variation of trust

variation of trust

change in the operation of a TRUST. It is the duty of a TRUSTEE faithfully to carry out the terms of the trust and to give effect to the beneficial interest thereunder. It is possible, however, for the trusts to be varied either by the beneficiaries themselves or pursuant to an application to the court under the Variation of Trusts Act 1958. For a variation by the beneficiaries themselves to be possible, there must be an agreement to that end by all the beneficiaries, and those beneficiaries must all be of full age and capacity and their entitlements must in aggregate amount to the entire beneficial interest under the trust. It follows from this that where a beneficiary, by reason of infancy or other incapacity, is unable to assent to the proposed arrangement, the rule cannot apply. In such a case an application may be made to the court under the Variation of Trusts Act. The court may approve the arrangement if it is of the opinion that it is for the benefit of the beneficiaries who lack the capacity to assent.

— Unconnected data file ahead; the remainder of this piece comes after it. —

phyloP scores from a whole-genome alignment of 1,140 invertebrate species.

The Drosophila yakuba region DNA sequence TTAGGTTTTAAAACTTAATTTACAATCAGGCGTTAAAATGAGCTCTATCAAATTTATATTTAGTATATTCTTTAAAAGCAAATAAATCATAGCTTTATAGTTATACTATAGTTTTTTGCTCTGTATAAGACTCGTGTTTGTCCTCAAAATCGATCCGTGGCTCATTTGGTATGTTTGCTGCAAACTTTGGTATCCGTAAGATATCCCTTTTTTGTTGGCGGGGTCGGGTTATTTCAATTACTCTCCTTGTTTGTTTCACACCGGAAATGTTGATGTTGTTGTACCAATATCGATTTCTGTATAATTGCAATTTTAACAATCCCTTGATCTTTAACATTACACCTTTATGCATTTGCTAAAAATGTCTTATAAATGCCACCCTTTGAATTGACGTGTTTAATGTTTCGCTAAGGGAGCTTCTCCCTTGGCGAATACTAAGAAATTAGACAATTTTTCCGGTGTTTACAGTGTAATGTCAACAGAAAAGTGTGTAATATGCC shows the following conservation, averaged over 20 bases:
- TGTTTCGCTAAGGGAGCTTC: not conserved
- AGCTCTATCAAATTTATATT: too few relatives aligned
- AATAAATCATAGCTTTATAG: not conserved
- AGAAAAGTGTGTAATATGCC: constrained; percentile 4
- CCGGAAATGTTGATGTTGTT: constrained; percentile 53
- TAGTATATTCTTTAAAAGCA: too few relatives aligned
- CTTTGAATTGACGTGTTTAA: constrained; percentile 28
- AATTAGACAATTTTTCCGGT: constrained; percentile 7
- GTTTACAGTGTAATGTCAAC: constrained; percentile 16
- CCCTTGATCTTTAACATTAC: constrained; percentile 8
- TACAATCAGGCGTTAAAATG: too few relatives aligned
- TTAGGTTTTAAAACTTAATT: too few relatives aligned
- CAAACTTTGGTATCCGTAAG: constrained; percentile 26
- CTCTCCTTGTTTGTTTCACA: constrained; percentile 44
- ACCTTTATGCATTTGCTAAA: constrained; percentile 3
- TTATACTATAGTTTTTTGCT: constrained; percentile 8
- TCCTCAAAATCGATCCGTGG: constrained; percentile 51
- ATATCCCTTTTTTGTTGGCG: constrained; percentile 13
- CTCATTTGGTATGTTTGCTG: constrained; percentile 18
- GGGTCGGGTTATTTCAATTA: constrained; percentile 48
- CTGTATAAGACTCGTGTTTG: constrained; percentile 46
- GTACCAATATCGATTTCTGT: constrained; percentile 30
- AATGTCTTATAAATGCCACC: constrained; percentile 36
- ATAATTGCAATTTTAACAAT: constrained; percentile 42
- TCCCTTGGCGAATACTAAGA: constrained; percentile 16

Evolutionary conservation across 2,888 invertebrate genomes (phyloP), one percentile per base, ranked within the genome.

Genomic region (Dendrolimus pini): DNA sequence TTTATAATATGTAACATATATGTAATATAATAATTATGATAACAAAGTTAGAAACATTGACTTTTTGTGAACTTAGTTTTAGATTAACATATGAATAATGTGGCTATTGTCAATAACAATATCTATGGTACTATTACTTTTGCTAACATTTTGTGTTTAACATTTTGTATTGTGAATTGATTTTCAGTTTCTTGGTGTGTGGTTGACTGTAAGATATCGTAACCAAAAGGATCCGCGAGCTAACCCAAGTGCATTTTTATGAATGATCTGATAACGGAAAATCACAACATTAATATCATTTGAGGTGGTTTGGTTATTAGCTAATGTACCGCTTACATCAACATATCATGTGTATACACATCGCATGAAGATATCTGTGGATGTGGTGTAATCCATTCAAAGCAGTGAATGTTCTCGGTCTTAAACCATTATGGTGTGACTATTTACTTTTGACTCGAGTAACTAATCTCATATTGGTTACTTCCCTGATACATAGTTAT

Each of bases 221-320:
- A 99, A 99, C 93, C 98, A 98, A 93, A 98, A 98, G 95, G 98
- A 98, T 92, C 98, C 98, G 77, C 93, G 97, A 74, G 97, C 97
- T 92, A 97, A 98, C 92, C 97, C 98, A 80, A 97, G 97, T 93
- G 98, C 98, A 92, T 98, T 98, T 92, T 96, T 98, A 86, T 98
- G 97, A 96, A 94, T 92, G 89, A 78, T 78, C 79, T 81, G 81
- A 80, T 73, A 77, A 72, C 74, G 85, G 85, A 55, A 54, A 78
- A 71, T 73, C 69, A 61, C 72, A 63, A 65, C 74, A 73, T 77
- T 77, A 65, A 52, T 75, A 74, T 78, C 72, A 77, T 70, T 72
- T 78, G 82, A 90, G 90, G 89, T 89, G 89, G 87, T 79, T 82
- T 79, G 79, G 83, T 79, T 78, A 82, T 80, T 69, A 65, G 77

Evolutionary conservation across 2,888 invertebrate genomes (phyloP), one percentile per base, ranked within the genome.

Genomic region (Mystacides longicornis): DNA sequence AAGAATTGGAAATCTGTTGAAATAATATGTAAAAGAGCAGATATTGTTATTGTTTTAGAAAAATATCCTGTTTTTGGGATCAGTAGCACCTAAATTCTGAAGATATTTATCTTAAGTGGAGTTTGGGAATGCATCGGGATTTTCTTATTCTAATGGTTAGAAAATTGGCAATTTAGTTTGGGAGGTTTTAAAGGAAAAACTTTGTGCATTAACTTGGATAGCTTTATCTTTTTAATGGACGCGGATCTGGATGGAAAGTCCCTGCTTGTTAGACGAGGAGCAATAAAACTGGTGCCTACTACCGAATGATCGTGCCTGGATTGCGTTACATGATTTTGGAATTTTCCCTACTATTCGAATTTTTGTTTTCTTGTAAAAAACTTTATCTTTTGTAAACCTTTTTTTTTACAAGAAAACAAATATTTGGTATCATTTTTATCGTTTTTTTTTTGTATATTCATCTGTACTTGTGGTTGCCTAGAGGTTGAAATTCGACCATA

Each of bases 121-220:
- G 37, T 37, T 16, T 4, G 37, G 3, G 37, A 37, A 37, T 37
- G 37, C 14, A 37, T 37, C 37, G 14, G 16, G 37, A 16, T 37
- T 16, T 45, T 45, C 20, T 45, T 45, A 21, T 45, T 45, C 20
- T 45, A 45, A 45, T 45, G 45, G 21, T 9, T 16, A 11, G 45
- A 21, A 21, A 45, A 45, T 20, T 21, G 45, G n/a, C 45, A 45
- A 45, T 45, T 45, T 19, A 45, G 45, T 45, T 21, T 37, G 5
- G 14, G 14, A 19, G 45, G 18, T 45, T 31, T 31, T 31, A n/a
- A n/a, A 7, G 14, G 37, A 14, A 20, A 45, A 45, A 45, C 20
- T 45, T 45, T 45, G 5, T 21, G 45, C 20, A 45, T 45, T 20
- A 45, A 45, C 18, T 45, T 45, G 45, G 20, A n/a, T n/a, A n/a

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Table 5 shows how much the system is affected in scenarios with attackers, evaluating the variation of trust values calculated by nodes.
Geared toward the study of English law in a Bachelor of Laws (LLB), postgraduate, or conversion course, this work contains 13 chapters discussing equity and trusts, the creation of express private trusts, purpose trusts, constitution of trusts, secret trusts, protective and discretionary Trusts, Resulting Trusts and Constructive Trusts, Charitable trusts, the nature of trusteeship, the duties of the trustees, the power of trustees, variation of trusts, breach of trust and remedies.
Several have also enacted the equivalent of England's Variation of Trusts Act 1958 and a smaller group has enacted the Trustee Investments Act 1961 and the Perpetuities and Accumulations Act 1964.

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